Using Expert Reports at Trial

Contrary to seemingly popular belief, expert reports themselves are not admissible evidence at trial.  I too often see pre-trial disclosures that list expert reports as proposed exhibits at trial.  That leads to the same objection and response nearly every time.  “Defendants argue that the report of any expert is not admissible as evidence at trial because they are hearsay. Plaintiffs argue that any expert report should be treated equally between the parties.  The Court views physical expert reports themselves as hearsay.”[1]  Instead, it is the expert’s testimony that is admissible.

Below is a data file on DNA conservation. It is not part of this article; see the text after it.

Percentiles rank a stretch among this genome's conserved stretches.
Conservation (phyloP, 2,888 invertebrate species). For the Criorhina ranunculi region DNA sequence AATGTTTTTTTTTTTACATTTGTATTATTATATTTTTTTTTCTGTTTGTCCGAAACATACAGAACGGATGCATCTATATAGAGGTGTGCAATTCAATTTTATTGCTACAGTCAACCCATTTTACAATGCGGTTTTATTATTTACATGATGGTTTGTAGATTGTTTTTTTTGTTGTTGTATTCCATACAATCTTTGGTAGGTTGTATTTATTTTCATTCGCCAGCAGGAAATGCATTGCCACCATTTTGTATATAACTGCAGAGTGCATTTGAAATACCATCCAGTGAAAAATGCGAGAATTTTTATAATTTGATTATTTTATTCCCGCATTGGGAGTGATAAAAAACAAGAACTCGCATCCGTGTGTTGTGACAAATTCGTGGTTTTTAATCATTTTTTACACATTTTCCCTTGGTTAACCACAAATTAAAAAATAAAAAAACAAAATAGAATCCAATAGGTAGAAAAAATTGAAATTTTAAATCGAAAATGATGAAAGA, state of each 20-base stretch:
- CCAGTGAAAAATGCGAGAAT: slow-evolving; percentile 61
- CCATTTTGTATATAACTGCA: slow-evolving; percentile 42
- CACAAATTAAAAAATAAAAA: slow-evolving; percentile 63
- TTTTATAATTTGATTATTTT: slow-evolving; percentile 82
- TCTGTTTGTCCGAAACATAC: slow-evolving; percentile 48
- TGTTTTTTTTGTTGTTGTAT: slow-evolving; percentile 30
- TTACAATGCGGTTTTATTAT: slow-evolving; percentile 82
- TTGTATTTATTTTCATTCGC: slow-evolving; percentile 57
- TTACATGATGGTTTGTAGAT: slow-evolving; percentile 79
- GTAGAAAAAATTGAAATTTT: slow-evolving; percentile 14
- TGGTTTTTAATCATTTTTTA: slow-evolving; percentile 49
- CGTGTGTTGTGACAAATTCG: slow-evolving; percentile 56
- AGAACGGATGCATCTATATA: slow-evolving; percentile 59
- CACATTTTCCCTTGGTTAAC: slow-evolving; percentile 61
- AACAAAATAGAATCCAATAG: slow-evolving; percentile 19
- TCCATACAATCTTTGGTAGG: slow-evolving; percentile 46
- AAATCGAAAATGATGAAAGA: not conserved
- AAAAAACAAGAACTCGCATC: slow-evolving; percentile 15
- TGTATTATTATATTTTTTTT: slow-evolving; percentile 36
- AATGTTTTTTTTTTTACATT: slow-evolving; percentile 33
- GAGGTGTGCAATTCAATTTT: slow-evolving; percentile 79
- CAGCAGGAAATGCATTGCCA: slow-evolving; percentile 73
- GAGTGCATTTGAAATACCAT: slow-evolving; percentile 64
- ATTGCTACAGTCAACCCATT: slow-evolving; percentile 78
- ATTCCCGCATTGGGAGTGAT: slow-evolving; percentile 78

Having said this, I fully recognize that in cases with values that cannot justify the expense of live expert testimony, the parties may stipulate to rely upon expert reports.  This is a typical practice in the Court Annexed Arbitration Program that handles most civil cases where less than $50,000 is disputed.  NAR 11(A) states the arbitrator “must make every effort to ensure that the discovery, if any, is neither costly nor burdensome.”  Consistent with that, most accept expert reports rather than requiring live testimony.

[1] Wright v. Watkins & Shepard Trucking, Inc., No. 2:11-cv-01575, 2016 U.S. Dist. LEXIS 6530 (D. Nev. Jan. 19, 2016).